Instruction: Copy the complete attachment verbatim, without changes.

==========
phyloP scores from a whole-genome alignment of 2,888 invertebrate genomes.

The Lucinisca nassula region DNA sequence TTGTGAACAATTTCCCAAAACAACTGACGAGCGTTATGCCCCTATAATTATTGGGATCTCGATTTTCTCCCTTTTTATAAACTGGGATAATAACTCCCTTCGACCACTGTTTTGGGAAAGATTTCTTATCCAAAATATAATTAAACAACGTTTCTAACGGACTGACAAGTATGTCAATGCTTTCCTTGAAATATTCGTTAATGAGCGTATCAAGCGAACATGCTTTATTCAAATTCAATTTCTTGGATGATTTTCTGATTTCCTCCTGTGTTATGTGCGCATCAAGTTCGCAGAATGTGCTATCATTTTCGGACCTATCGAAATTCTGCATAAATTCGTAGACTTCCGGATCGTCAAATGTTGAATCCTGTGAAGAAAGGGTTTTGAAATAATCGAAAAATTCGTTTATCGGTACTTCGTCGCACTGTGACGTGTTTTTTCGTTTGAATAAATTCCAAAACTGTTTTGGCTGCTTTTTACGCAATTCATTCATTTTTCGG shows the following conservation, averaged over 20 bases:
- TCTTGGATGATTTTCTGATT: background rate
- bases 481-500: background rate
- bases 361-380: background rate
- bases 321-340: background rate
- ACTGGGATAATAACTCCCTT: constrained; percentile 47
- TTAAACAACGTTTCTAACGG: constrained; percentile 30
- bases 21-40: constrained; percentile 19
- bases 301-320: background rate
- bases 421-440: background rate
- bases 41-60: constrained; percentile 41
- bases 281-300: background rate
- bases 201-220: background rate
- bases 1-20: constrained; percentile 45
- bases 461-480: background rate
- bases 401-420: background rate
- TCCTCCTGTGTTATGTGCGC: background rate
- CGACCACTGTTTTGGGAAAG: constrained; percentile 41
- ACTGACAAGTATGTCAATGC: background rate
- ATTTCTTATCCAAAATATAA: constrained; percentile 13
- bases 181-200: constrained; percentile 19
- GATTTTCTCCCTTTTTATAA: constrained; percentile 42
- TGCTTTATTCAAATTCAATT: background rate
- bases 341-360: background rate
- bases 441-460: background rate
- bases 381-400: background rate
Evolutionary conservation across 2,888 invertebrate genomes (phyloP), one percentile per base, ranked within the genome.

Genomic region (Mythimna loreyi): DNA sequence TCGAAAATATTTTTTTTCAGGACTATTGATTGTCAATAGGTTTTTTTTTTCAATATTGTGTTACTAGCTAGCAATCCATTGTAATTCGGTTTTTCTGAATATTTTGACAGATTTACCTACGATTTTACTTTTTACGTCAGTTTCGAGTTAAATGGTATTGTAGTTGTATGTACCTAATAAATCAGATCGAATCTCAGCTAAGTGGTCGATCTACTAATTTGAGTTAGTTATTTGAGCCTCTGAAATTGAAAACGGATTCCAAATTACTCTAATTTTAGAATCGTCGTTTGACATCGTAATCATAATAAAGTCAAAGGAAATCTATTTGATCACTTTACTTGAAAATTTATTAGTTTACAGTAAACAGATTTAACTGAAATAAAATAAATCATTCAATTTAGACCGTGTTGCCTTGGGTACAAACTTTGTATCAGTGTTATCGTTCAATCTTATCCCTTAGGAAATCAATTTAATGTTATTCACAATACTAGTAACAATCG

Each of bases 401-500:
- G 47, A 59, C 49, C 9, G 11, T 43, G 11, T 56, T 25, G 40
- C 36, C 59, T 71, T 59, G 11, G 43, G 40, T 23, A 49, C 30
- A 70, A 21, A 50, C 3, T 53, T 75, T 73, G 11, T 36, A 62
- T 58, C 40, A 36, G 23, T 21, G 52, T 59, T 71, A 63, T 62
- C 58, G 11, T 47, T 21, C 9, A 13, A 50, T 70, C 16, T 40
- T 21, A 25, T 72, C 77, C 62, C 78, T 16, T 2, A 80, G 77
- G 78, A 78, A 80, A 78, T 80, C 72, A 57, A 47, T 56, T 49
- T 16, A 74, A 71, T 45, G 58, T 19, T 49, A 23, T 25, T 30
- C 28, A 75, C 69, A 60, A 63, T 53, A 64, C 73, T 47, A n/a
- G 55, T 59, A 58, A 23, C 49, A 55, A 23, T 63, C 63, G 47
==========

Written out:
phyloP scores from a whole-genome alignment of 2,888 invertebrate genomes.

The Lucinisca nassula region DNA sequence TTGTGAACAATTTCCCAAAACAACTGACGAGCGTTATGCCCCTATAATTATTGGGATCTCGATTTTCTCCCTTTTTATAAACTGGGATAATAACTCCCTTCGACCACTGTTTTGGGAAAGATTTCTTATCCAAAATATAATTAAACAACGTTTCTAACGGACTGACAAGTATGTCAATGCTTTCCTTGAAATATTCGTTAATGAGCGTATCAAGCGAACATGCTTTATTCAAATTCAATTTCTTGGATGATTTTCTGATTTCCTCCTGTGTTATGTGCGCATCAAGTTCGCAGAATGTGCTATCATTTTCGGACCTATCGAAATTCTGCATAAATTCGTAGACTTCCGGATCGTCAAATGTTGAATCCTGTGAAGAAAGGGTTTTGAAATAATCGAAAAATTCGTTTATCGGTACTTCGTCGCACTGTGACGTGTTTTTTCGTTTGAATAAATTCCAAAACTGTTTTGGCTGCTTTTTACGCAATTCATTCATTTTTCGG shows the following conservation, averaged over 20 bases:
- TCTTGGATGATTTTCTGATT: background rate
- bases 481-500: background rate
- bases 361-380: background rate
- bases 321-340: background rate
- ACTGGGATAATAACTCCCTT: constrained; percentile 47
- TTAAACAACGTTTCTAACGG: constrained; percentile 30
- bases 21-40: constrained; percentile 19
- bases 301-320: background rate
- bases 421-440: background rate
- bases 41-60: constrained; percentile 41
- bases 281-300: background rate
- bases 201-220: background rate
- bases 1-20: constrained; percentile 45
- bases 461-480: background rate
- bases 401-420: background rate
- TCCTCCTGTGTTATGTGCGC: background rate
- CGACCACTGTTTTGGGAAAG: constrained; percentile 41
- ACTGACAAGTATGTCAATGC: background rate
- ATTTCTTATCCAAAATATAA: constrained; percentile 13
- bases 181-200: constrained; percentile 19
- GATTTTCTCCCTTTTTATAA: constrained; percentile 42
- TGCTTTATTCAAATTCAATT: background rate
- bases 341-360: background rate
- bases 441-460: background rate
- bases 381-400: background rate
Evolutionary conservation across 2,888 invertebrate genomes (phyloP), one percentile per base, ranked within the genome.

Genomic region (Mythimna loreyi): DNA sequence TCGAAAATATTTTTTTTCAGGACTATTGATTGTCAATAGGTTTTTTTTTTCAATATTGTGTTACTAGCTAGCAATCCATTGTAATTCGGTTTTTCTGAATATTTTGACAGATTTACCTACGATTTTACTTTTTACGTCAGTTTCGAGTTAAATGGTATTGTAGTTGTATGTACCTAATAAATCAGATCGAATCTCAGCTAAGTGGTCGATCTACTAATTTGAGTTAGTTATTTGAGCCTCTGAAATTGAAAACGGATTCCAAATTACTCTAATTTTAGAATCGTCGTTTGACATCGTAATCATAATAAAGTCAAAGGAAATCTATTTGATCACTTTACTTGAAAATTTATTAGTTTACAGTAAACAGATTTAACTGAAATAAAATAAATCATTCAATTTAGACCGTGTTGCCTTGGGTACAAACTTTGTATCAGTGTTATCGTTCAATCTTATCCCTTAGGAAATCAATTTAATGTTATTCACAATACTAGTAACAATCG

Each of bases 401-500:
- G 47, A 59, C 49, C 9, G 11, T 43, G 11, T 56, T 25, G 40
- C 36, C 59, T 71, T 59, G 11, G 43, G 40, T 23, A 49, C 30
- A 70, A 21, A 50, C 3, T 53, T 75, T 73, G 11, T 36, A 62
- T 58, C 40, A 36, G 23, T 21, G 52, T 59, T 71, A 63, T 62
- C 58, G 11, T 47, T 21, C 9, A 13, A 50, T 70, C 16, T 40
- T 21, A 25, T 72, C 77, C 62, C 78, T 16, T 2, A 80, G 77
- G 78, A 78, A 80, A 78, T 80, C 72, A 57, A 47, T 56, T 49
- T 16, A 74, A 71, T 45, G 58, T 19, T 49, A 23, T 25, T 30
- C 28, A 75, C 69, A 60, A 63, T 53, A 64, C 73, T 47, A n/a
- G 55, T 59, A 58, A 23, C 49, A 55, A 23, T 63, C 63, G 47